Genetic profiling of women with low-grade serous ovarian cancer
The Australian Gynaecological Cancer Foundation (AGCF) is pleased to announce that Dr Dane Cheasley from the Peter MacCallum Cancer Centre, Melbourne, was selected as the successful applicant for the AGCF and Way in Network Postdoctoral Research Fellowship Award 2017 – AGCF’s first Postdoctoral Fellowship grant.
Dr Cheasley currently holds a full time position at the Peter MacCallum Cancer Centre as a Postdoctoral Fellow, working on genetic and genomic studies of interval breast cancers and rare ovarian cancers. He has also held a postdoctoral research fellowship position at the Walter and Eliza Hall Institute of Medical Research in Melbourne
Dr Cheasley’s research hopes to fill in one of the gaps in the current treatment of ovarian cancer. Despite the fact that 200,000 women are diagnosed with epithelial ovarian cancer world-wide annually and only approximately 40% survive five years, ovarian cancer has for many years been treated as a single disease.
It is now known that there are multiple distinct subtypes of ovarian cancer, and each subtype has a different genetic profile. One of the less common subtypes is low-grade serous carcinoma, which is particularly common in young women, This cancer is difficult to treat because it is usually resistant to chemotherapy. Dr Cheasley’s research will look at the , with a view to better understanding why the disease is resistant to chemotherapy. His research will also attempt to develop a new, effective gene (or targeted) therapy for the disease.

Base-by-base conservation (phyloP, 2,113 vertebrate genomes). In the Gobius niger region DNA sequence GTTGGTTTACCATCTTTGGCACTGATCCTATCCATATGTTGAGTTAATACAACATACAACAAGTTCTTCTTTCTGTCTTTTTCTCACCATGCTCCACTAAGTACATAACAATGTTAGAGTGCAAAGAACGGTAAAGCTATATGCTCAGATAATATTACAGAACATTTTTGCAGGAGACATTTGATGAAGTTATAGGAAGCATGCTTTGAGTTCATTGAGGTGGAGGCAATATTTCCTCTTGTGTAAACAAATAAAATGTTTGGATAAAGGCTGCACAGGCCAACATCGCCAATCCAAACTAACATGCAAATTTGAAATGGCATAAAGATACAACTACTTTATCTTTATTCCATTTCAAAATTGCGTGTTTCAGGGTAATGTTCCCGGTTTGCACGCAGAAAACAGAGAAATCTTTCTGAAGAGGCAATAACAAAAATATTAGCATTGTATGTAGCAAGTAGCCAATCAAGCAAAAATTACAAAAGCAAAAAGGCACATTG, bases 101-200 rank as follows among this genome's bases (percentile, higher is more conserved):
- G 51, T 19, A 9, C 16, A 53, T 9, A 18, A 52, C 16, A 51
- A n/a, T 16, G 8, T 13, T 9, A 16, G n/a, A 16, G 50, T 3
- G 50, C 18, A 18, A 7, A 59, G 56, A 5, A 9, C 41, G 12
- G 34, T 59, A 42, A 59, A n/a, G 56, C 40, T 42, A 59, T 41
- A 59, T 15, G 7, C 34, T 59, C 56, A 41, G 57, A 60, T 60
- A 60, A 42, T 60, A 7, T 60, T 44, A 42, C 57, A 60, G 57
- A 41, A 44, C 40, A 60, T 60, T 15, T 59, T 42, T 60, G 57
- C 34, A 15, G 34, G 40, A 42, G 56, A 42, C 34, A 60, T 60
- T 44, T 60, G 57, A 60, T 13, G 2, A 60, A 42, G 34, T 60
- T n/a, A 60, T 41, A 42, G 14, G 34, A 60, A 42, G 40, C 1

Professor Ian Campbell, Head of the Cancer Genetics Laboratory at the Peter MacCallum Cancer Centre will be supervising Dr Cheasley in his research. Professor Campbell is an industry pioneer in breast and ovarian cancer genetics and geometrics and has established an international reputation for research excellence in these areas.